IEEE Standard 1149.1 was first adopted in 1990. It has been widely used and has proved to be very successful. 1149.1 has been amended twice to improve it. However, 1149.1 does not address all situations and design practices. One such practice is the inclusion of capacitive coupling in the interconnections between ICs. A capacitor is added either to the connection between the ICs or to one, the other, or both of the I/O pins of the ICs or the PCBs with connectors. The capacitor is designed to reduce noise and block unwanted common mode voltage differences in the interconnection. For discussion, this will be referred to alternatively as either being AC coupled or DC de-coupled.

Turning now to FIG. 1, a block diagram of ten possible combinations of DC and AC coupled interconnections between two devices is shown. The choice of which of the combinations shown that are actually used depends on the circumstances. Because of the capacitor, the value of a signal at the receiving end of the interconnection is no longer the same as the value at the driving end. This assumes that the steady state condition has been reached where all transient values of driven data have subsided. The square wave input signal is transformed at the receiving end into a series of decaying signal spikes corresponding to the transitions of the square wave. The rate of the spike decay depends on the value of the capacitor and the inherent resistance, that is, the RC constant. The result is that conventional 1149.1 testing becomes impractical on AC coupled interconnections. One will note that there are seven possible AC coupled combinations where 1149.1 will not work as compared to only three DC coupled combinations where 1149.1 will work. As the quest for higher signal speeds continues in the future, the use of AC coupling will increase. This becomes especially true with the development of optical communication signals. The consequence will be less and less reliance on conventional 1149.1 testing.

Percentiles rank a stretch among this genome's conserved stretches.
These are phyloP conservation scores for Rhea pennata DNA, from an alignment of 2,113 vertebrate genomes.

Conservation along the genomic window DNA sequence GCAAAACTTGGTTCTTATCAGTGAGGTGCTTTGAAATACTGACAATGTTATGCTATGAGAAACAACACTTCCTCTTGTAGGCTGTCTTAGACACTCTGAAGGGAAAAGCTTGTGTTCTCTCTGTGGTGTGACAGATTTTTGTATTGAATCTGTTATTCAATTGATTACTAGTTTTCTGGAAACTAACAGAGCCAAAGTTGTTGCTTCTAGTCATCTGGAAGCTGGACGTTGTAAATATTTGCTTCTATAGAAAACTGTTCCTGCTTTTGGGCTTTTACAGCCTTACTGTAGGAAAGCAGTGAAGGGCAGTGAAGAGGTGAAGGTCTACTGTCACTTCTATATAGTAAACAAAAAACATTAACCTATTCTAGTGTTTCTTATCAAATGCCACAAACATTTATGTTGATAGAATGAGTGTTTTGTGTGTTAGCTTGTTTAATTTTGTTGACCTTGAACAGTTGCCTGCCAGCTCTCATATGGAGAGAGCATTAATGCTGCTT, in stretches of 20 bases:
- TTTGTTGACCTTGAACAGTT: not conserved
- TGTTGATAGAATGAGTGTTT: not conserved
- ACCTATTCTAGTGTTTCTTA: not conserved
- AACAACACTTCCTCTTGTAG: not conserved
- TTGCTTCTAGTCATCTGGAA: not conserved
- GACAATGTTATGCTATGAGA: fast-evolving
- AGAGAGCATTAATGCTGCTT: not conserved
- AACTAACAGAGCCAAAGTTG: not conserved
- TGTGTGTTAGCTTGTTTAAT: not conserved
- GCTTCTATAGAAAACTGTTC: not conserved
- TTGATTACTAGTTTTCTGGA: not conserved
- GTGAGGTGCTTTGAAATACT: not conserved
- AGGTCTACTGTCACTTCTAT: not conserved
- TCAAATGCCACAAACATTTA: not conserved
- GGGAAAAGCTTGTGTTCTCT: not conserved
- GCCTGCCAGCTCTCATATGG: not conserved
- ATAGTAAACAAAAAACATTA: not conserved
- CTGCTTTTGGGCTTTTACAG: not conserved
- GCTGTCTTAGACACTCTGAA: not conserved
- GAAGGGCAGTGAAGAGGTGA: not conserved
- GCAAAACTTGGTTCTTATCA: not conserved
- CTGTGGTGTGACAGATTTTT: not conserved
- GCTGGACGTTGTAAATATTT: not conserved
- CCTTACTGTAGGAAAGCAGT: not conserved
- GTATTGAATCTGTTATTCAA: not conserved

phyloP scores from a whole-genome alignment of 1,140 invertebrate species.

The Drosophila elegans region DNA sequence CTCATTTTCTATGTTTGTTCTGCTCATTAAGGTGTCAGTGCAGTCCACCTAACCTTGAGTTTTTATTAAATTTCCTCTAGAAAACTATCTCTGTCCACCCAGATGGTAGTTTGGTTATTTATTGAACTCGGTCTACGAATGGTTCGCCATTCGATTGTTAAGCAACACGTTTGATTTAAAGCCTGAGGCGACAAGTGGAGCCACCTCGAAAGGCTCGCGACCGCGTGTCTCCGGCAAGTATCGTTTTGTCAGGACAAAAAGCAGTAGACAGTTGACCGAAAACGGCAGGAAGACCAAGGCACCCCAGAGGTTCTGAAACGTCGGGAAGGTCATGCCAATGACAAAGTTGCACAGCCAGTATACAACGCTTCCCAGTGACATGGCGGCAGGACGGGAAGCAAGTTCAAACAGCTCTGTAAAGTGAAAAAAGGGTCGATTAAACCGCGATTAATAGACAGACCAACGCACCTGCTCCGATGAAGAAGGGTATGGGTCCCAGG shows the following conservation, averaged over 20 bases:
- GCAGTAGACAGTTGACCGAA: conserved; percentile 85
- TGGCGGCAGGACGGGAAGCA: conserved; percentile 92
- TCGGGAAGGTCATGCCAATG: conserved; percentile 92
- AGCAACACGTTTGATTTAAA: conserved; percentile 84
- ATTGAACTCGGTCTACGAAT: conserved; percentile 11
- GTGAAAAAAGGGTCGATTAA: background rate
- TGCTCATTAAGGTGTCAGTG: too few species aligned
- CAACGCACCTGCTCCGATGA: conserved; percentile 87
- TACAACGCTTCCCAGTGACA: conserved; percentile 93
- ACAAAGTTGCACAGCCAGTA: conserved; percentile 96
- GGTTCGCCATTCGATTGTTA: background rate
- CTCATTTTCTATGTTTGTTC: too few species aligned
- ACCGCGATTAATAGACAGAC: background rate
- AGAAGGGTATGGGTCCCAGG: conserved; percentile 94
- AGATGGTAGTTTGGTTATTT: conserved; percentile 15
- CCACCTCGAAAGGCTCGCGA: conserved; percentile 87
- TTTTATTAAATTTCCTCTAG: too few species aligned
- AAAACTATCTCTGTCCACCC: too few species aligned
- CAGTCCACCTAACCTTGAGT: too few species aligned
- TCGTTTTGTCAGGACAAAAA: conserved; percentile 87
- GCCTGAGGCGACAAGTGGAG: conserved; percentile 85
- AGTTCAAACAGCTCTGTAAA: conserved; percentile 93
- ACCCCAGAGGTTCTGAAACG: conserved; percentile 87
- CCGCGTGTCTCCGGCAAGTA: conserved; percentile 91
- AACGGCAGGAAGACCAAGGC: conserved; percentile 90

BRIEF DESCRIPTION OF THE INVENTION

A boundary scan test system including a transmitter and a receiver is disclosed. The system performs DC and AC boundary scan testing of the interconnections between devices. The system addresses fault masking that can occur during testing. Of concern are AC coupled interconnections while providing IEEE 1149.1 DC test compatibility. The test receiver includes an input test buffer and an interface mechanism. The input test buffer has a built-in null detection capability. The interface mechanism includes a technology mapper, one or more detectors, and an integrator. The receiver provides at least partial, if not complete, coverage for at least one of five fault syndromes that can result from single defect conditions in the system.